Appeared in September/October 2006 LINKS
Competitive golf comes in two flavors—stroke play and match play. The prevailing notion is that American golfers prefer the former, British golfers the latter, but in my experience, that isn’t true. Invariably, when four golfers get together—no matter on which side of the pond—the game they play is not a mini-tournament where the player with the lowest score beats the other three, it’s an 18-hole match between two teams of two.
I’ve come to realize, however, that casual weekend matches in the U.K.—“bounce games” as they’re known over here—have a different look and feel to those in the U.S. Yes, Great Britain and America are two nations separated by a common format.
To begin with, in the U.K. you get fewer strokes. CONGU (Congress of National Golf Unions) recommends an allowance of only 75 percent of the difference in handicaps. Thus, if I’m a 10 and you’re an 18, the eight strokes you receive at Bethpage shrink to six at Birkdale. (I’ve yet to find anyone who can explain or defend this three-quarters thing. It seems to be a relic from the post-Victorian era when the maximum allowable handicap was 24 and the feeling was that no player should receive more than one stroke per hole.)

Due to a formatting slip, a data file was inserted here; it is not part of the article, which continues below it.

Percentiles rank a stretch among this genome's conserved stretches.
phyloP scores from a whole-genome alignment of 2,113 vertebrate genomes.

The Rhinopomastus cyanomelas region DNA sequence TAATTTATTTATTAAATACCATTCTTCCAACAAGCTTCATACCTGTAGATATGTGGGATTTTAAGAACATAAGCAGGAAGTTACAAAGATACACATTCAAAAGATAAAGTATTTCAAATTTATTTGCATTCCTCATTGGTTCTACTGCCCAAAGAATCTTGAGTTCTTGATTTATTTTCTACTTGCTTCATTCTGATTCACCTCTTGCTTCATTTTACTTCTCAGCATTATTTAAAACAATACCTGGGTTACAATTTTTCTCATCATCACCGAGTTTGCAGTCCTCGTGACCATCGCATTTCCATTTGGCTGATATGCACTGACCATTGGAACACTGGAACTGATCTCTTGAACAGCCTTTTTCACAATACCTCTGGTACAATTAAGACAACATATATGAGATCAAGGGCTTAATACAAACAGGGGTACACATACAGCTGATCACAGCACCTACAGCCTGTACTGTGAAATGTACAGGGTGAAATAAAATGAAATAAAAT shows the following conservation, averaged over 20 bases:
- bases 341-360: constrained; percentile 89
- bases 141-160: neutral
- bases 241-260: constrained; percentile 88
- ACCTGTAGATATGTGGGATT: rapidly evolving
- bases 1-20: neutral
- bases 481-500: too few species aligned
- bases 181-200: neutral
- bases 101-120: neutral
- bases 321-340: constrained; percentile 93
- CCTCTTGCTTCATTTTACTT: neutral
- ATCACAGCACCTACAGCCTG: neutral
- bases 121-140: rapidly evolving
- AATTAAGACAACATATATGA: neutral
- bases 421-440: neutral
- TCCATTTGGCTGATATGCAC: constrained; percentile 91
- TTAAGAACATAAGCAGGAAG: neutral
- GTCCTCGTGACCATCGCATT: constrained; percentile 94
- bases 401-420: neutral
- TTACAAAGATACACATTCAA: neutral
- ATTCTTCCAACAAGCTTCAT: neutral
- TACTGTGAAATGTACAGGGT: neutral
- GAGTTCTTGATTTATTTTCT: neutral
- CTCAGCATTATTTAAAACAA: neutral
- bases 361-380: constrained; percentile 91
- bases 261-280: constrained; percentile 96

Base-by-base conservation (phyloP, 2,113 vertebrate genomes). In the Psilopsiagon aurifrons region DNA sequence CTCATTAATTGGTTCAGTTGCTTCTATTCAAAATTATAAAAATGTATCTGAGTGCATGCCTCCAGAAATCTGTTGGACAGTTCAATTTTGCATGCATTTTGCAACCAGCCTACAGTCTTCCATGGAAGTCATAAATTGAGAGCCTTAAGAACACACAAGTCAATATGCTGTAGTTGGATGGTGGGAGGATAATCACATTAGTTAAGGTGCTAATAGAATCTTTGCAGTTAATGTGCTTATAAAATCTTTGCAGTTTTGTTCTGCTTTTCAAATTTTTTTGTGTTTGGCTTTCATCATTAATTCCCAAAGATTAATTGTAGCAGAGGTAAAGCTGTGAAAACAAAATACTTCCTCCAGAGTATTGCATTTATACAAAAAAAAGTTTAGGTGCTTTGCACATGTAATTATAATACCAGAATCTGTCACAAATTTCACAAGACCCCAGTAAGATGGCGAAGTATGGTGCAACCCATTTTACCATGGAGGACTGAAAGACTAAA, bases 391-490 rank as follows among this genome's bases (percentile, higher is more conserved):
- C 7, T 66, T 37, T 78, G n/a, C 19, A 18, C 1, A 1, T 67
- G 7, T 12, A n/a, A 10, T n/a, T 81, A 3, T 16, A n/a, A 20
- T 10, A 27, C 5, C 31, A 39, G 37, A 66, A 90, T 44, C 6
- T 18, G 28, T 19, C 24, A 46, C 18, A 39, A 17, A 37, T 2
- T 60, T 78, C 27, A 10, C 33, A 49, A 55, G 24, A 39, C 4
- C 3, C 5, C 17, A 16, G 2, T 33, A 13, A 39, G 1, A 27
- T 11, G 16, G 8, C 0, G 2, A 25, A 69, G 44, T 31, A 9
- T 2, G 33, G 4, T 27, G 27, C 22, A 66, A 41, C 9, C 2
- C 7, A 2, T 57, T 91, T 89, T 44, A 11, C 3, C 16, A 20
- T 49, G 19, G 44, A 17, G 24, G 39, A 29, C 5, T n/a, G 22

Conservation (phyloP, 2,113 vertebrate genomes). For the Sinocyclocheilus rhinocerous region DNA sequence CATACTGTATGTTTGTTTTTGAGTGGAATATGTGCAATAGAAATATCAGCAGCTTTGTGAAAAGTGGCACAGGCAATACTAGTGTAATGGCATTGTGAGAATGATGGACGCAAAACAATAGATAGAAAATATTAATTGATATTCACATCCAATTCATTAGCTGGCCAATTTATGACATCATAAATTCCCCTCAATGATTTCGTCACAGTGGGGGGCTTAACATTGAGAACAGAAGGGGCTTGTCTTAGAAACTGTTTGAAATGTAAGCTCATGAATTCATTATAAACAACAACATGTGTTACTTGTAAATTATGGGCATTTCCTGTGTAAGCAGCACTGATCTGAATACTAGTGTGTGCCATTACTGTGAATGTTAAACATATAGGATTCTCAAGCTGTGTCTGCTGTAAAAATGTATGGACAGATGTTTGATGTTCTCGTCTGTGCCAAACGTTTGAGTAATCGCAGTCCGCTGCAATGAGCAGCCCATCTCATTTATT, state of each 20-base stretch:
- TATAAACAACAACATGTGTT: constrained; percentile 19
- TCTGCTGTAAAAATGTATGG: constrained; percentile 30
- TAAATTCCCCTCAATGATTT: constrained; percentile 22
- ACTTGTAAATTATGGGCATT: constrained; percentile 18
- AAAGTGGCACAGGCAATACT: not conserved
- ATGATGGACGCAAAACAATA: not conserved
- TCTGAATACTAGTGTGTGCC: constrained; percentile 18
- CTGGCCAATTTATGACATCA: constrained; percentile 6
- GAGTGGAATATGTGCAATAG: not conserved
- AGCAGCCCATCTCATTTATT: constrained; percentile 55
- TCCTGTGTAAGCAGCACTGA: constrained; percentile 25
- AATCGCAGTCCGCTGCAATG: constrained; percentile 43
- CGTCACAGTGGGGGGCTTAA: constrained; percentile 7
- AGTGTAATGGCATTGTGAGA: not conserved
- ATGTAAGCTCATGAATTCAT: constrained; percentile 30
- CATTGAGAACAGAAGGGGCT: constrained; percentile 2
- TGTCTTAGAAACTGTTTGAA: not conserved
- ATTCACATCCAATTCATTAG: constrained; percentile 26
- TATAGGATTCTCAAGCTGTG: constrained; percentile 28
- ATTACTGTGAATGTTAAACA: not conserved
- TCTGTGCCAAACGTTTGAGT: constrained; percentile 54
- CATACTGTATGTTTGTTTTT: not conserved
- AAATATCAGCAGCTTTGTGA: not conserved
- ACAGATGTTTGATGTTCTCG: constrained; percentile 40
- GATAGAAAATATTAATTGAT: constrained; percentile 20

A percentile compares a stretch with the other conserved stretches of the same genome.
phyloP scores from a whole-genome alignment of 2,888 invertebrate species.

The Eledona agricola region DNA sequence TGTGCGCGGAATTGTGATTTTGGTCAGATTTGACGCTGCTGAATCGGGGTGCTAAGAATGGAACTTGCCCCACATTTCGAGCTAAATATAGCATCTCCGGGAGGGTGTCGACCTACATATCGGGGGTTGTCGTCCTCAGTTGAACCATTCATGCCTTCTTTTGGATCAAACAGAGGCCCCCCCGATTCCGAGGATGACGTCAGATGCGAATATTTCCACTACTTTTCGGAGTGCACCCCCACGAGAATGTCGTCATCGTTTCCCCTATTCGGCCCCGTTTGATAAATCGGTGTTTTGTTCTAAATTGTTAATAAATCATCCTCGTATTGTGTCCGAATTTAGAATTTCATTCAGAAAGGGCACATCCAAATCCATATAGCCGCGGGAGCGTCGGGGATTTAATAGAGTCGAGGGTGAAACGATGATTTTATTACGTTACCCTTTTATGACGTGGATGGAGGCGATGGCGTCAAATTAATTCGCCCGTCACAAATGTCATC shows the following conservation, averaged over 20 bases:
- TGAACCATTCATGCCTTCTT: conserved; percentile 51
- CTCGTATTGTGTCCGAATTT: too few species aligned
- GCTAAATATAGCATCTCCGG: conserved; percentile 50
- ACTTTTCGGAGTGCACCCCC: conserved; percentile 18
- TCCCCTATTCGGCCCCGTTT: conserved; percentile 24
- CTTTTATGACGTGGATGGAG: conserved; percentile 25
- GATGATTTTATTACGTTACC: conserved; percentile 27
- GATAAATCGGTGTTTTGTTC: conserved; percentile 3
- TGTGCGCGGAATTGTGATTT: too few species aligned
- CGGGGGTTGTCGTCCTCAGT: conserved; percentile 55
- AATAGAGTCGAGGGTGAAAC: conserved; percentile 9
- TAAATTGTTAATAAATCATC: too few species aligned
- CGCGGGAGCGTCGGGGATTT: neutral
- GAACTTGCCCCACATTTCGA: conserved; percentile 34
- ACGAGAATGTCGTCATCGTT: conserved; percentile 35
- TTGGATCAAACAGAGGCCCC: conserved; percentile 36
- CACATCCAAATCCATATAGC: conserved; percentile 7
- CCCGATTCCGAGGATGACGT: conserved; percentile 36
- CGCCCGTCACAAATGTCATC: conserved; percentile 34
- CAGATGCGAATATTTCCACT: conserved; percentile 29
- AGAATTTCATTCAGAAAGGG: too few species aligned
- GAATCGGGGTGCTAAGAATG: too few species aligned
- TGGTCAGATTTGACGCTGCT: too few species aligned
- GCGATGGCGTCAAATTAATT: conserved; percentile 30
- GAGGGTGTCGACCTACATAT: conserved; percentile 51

So invariably, a U.K. match begins with a bit of low-level math.
“Let’s see,” says one player, “I’m an eight, you’re a 22, so you get 10 strokes.”
“Not so fast, laddie,” says his opponent. “The difference is 14 strokes and three-quarters of 14 is 10.5.”
“Right, so it’s 10.”
“No, it’s 11—you round it up, not down, you arse.”
Ideally, the group will include at least one CONGU-savvy soul who intercedes before any blows are struck to confirm that the rounding is upward.
Occasionally, however, someone will say, “Why don’t we just play barefoot?” When I first received that invitation, I feared I was about to partake in some sort of manly Scottish ritual, but it has nothing to do with shedding one’s clothing. It simply means, in American parlance, that the match will be played at scratch—no strokes exchanged—because the four players are of similar abilities.
A major difference in the tenor of the British game is that no one much cares what his individual score is—all focus is on the match. Scorecards are never marked, rarely even carried (a practice that results in the occasional moment of mass befuddlement when no one is quite sure whether the hole at hand is the fifth stroke hole or the seventh).
If you skull your fourth shot into the face of a bunker while everyone else hits the green in two, you rake the ball out and walk to the next tee. And when your partner sinks a 30-footer for birdie to win the hole, you don’t grind over your six-footer for par, you pick it up. (This is why U.K. handicaps are not established through casual weekend games, only via designated “medal” events when everyone holes out everything.) My guess is that in the course of the average British match the ball is struck only about 80 percent as often as in the average American match.